NATIONAL NEWS - A significant increase in vehicle movement over the past few days likely indicates a negative shift in compliance to lockdown rules, particularly as the increase in movement started ahead of Dr Nkosazana Dlamini-Zuma’s regulations amendments announcement.
This is according to Michael du Preez, Executive: Product and Marketing at Tracker South Africa.
Following an initial 75% reduction in vehicle activity for the first three days of the nationwide lockdown, Tracker’s anonymised vehicle tracking data, aggregated from the company’s installed vehicle base and analytics from Lightstone, indicates a significant uptick in vehicle movement at the end of last week.
“Nationally, all types of vehicles saw substantially more trips towards the end of last week. However, passenger vehicle activity has the most notable change: from 15 to 17 April people did 40% of the trips they did before lockdown, a significant increase from only 22% of pre-lockdown trips done at the same time the previous week,” Du Preez said in a statement.
Stops at shopping centres and service stations also showed this uptick trend, almost doubling on Thursday last week from the prior week.
Du Preez said more citizens might be on the road as an ease in regulations allows for additional essential and urgent services during the extended lockdown period, but more likely was the result of non-compliance to the amendments announced.
“The spreading of the virus is more likely with increased movement and interaction,” she said. “We appeal to people to continue to adhere to government’s call to stay home and only go out when necessary, for your safety and the safety of your fellow citizens.”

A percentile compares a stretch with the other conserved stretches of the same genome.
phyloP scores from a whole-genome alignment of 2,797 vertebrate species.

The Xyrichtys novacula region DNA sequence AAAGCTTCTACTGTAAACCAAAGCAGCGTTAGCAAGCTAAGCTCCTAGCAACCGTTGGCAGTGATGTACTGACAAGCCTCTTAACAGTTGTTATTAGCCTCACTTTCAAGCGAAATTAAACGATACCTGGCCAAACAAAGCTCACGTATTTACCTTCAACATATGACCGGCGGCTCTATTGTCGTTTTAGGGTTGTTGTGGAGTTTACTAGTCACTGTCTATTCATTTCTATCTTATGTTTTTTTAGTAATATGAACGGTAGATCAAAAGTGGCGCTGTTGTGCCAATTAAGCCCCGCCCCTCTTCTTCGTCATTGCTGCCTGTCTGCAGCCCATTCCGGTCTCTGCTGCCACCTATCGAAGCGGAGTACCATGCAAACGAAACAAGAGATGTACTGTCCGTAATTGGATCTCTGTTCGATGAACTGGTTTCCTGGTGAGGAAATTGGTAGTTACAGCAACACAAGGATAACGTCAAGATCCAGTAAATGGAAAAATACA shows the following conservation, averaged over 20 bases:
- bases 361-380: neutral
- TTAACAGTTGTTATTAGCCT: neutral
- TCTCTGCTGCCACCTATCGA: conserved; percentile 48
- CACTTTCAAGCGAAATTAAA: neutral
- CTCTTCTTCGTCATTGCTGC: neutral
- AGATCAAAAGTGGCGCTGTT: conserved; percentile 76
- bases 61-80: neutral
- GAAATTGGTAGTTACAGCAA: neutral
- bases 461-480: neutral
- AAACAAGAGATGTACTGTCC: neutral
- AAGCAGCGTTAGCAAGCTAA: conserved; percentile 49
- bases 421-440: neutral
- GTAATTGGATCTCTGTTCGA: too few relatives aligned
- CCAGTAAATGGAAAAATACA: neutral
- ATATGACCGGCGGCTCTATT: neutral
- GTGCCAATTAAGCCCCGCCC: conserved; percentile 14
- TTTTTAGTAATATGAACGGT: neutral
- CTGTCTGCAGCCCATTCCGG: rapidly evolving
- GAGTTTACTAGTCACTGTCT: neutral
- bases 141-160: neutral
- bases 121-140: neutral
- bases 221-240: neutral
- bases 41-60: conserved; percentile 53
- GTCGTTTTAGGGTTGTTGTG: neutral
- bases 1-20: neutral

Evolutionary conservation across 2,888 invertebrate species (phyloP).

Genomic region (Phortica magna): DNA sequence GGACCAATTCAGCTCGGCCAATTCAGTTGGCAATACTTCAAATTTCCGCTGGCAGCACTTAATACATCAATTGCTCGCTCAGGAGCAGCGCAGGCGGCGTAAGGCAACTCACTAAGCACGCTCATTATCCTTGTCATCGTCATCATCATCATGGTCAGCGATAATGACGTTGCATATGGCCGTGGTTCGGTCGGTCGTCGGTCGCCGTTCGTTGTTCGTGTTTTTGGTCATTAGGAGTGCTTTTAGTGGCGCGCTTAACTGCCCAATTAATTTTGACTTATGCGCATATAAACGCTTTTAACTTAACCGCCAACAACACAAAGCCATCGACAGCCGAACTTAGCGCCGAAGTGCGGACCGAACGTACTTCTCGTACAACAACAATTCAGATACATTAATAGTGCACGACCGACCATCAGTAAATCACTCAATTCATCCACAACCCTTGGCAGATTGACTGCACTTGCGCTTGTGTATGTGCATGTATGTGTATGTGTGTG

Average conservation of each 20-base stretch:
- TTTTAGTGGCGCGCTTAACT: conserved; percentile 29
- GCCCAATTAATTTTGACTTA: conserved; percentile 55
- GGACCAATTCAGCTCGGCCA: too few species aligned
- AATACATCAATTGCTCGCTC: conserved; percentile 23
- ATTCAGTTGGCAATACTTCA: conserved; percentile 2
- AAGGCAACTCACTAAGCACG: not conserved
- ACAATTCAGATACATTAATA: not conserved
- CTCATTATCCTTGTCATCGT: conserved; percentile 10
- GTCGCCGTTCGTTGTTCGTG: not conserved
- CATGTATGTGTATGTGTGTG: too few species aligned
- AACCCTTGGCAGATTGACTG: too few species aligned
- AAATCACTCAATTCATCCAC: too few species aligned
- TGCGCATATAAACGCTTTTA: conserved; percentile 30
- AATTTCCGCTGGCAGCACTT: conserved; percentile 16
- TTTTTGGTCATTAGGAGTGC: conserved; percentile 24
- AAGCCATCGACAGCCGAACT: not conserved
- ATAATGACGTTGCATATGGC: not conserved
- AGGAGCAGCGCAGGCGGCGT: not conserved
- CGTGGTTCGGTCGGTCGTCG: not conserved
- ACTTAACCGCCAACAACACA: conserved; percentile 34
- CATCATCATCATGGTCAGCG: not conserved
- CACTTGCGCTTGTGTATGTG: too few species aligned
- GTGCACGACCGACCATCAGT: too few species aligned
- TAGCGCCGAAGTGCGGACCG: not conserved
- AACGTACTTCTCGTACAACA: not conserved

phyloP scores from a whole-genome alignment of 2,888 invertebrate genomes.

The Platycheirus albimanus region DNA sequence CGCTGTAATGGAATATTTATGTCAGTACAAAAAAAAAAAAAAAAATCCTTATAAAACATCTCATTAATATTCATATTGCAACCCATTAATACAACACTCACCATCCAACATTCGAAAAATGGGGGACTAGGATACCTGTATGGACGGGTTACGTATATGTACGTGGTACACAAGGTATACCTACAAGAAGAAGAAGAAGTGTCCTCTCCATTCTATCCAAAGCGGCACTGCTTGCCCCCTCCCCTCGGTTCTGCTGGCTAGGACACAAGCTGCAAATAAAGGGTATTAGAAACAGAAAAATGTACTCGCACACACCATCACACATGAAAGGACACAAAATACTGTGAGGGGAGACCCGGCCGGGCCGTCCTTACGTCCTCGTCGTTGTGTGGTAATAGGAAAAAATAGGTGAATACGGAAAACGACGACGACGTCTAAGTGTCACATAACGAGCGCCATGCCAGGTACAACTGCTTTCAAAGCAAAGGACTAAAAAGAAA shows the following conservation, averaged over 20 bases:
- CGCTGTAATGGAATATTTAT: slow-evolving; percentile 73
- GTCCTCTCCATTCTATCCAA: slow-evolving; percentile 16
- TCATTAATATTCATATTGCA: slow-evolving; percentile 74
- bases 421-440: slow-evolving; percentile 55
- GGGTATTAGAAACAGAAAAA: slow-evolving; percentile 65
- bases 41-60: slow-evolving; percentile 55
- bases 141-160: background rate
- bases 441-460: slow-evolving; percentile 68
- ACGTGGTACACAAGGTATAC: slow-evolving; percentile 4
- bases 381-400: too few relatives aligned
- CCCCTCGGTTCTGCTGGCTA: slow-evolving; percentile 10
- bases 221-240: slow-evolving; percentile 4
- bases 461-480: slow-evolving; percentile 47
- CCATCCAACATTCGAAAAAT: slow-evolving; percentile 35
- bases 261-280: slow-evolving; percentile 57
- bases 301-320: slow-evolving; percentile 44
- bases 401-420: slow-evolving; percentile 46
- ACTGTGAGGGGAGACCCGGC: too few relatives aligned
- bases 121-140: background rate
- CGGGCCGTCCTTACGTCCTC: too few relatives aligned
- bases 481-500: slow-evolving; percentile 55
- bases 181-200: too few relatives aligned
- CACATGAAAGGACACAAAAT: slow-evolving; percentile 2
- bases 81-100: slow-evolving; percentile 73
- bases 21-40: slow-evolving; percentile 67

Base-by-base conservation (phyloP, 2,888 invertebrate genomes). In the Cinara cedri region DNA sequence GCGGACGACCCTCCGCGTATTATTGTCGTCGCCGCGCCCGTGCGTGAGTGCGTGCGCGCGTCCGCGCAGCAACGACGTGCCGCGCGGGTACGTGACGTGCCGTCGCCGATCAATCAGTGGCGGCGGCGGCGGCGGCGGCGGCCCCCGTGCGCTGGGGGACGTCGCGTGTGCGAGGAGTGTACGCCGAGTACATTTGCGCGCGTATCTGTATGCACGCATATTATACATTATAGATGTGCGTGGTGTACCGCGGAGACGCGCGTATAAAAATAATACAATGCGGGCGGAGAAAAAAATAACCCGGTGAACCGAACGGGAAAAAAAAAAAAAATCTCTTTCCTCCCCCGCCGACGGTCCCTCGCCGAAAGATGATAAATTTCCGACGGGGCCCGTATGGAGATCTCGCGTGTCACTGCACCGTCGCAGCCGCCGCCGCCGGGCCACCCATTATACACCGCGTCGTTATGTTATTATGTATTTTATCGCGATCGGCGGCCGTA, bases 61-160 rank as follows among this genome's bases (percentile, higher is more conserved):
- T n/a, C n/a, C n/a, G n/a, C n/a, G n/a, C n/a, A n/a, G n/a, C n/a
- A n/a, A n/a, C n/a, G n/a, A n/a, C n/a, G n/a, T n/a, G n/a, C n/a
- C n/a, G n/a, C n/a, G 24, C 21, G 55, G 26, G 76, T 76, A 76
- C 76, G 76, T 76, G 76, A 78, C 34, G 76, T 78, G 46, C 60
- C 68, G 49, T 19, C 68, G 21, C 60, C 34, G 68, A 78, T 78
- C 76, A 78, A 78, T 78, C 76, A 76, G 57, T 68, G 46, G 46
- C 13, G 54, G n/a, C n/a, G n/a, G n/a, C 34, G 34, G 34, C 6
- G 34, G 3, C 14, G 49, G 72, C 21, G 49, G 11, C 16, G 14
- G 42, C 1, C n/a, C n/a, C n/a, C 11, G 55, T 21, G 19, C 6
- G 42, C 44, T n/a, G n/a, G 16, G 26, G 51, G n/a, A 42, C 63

It’s feasible that people had bought enough to get them through the initial 21-day lockdown,” says Linda Reid, Head of Data for Lightstone. “With that period coming to an end, however, it’s possible that their supplies were running out, resulting in higher volumes of people needing to shop at the end of last week.”
She earlier said that it was important to note that not all areas will be able to curtail movement to the same extent.
“Some areas are more likely to have greater numbers of people who are still travelling as essential services workers.”
Tracker said they studied vehicle movement and activity on the roads before and during the lockdown. A previous press release, issued after the first week of the lockdown, stated that nationally, South African vehicle activity had dropped by up to 20% before the lockdown, relative to the corresponding day in early March and vehicle activity has subsequently plummeted 75% since the lockdown.
Two days before the lockdown started, there was a slight increase in passenger vehicle activity which was “likely due to citizens shopping in preparation, which was also observed in the lengthy queues and sold out stock at stores at the time”.
Provincially, Gauteng and the Western Cape demonstrated the highest compliance for staying off the roads, with passenger vehicle activity reducing between 75% and 80% during the first two days of lockdown.
The highest compliance from taxis and buses was observed in KwaZulu-Natal, with a 76% reduction in vehicle movement, while the highest reduction in commercial vehicles was observed in Gauteng at 73%.
Drilling down to a town level in the two most compliant provinces, Sandton in Gauteng and Durbanville, Franschhoek and Noordhoek in the Western Cape showed a greater than 90% reduction in vehicle movement.
The lowest stay-at-home compliance was observed in Khayelitsha and Gugulethu in the Western Cape with a reduction in vehicle activity of less than 50%. Towns like Blue Downs in the Western Cape and Soweto and Katlehong in Gauteng had only reduced their vehicle activity by between 60% and 70% in the first week of lockdown.